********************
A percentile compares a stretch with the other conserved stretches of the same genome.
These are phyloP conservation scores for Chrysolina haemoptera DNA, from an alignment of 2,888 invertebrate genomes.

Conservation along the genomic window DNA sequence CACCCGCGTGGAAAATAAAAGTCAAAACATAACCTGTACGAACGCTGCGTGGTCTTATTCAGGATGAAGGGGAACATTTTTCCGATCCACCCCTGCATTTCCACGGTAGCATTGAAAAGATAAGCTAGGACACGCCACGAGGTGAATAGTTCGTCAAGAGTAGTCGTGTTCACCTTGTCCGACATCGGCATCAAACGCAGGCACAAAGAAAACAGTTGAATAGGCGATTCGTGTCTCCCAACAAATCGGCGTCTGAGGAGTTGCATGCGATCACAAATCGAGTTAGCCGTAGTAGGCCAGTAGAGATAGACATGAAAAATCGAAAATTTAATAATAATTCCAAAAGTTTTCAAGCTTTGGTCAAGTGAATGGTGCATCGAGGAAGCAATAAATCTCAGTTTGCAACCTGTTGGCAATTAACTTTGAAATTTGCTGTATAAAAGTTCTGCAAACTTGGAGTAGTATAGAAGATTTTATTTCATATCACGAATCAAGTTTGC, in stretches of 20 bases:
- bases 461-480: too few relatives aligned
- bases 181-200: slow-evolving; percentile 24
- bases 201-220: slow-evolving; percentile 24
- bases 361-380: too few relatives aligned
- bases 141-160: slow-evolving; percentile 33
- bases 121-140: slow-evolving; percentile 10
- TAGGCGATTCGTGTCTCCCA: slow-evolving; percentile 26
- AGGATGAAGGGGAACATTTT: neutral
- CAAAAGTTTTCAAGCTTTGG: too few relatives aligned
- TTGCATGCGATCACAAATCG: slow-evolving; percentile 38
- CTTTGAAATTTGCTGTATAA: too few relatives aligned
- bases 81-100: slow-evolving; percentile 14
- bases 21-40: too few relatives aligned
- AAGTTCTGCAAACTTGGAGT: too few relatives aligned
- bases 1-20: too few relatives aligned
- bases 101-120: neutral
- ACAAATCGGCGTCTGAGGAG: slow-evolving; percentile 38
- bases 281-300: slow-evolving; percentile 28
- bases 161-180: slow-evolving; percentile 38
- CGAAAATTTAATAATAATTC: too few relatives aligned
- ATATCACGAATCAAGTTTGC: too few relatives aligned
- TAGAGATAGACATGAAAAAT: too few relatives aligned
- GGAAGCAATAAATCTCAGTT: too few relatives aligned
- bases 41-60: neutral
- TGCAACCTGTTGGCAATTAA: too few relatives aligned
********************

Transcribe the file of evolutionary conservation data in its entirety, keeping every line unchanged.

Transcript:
A percentile compares a stretch with the other conserved stretches of the same genome.
These are phyloP conservation scores for Chrysolina haemoptera DNA, from an alignment of 2,888 invertebrate genomes.

Conservation along the genomic window DNA sequence CACCCGCGTGGAAAATAAAAGTCAAAACATAACCTGTACGAACGCTGCGTGGTCTTATTCAGGATGAAGGGGAACATTTTTCCGATCCACCCCTGCATTTCCACGGTAGCATTGAAAAGATAAGCTAGGACACGCCACGAGGTGAATAGTTCGTCAAGAGTAGTCGTGTTCACCTTGTCCGACATCGGCATCAAACGCAGGCACAAAGAAAACAGTTGAATAGGCGATTCGTGTCTCCCAACAAATCGGCGTCTGAGGAGTTGCATGCGATCACAAATCGAGTTAGCCGTAGTAGGCCAGTAGAGATAGACATGAAAAATCGAAAATTTAATAATAATTCCAAAAGTTTTCAAGCTTTGGTCAAGTGAATGGTGCATCGAGGAAGCAATAAATCTCAGTTTGCAACCTGTTGGCAATTAACTTTGAAATTTGCTGTATAAAAGTTCTGCAAACTTGGAGTAGTATAGAAGATTTTATTTCATATCACGAATCAAGTTTGC, in stretches of 20 bases:
- bases 461-480: too few relatives aligned
- bases 181-200: slow-evolving; percentile 24
- bases 201-220: slow-evolving; percentile 24
- bases 361-380: too few relatives aligned
- bases 141-160: slow-evolving; percentile 33
- bases 121-140: slow-evolving; percentile 10
- TAGGCGATTCGTGTCTCCCA: slow-evolving; percentile 26
- AGGATGAAGGGGAACATTTT: neutral
- CAAAAGTTTTCAAGCTTTGG: too few relatives aligned
- TTGCATGCGATCACAAATCG: slow-evolving; percentile 38
- CTTTGAAATTTGCTGTATAA: too few relatives aligned
- bases 81-100: slow-evolving; percentile 14
- bases 21-40: too few relatives aligned
- AAGTTCTGCAAACTTGGAGT: too few relatives aligned
- bases 1-20: too few relatives aligned
- bases 101-120: neutral
- ACAAATCGGCGTCTGAGGAG: slow-evolving; percentile 38
- bases 281-300: slow-evolving; percentile 28
- bases 161-180: slow-evolving; percentile 38
- CGAAAATTTAATAATAATTC: too few relatives aligned
- ATATCACGAATCAAGTTTGC: too few relatives aligned
- TAGAGATAGACATGAAAAAT: too few relatives aligned
- GGAAGCAATAAATCTCAGTT: too few relatives aligned
- bases 41-60: neutral
- TGCAACCTGTTGGCAATTAA: too few relatives aligned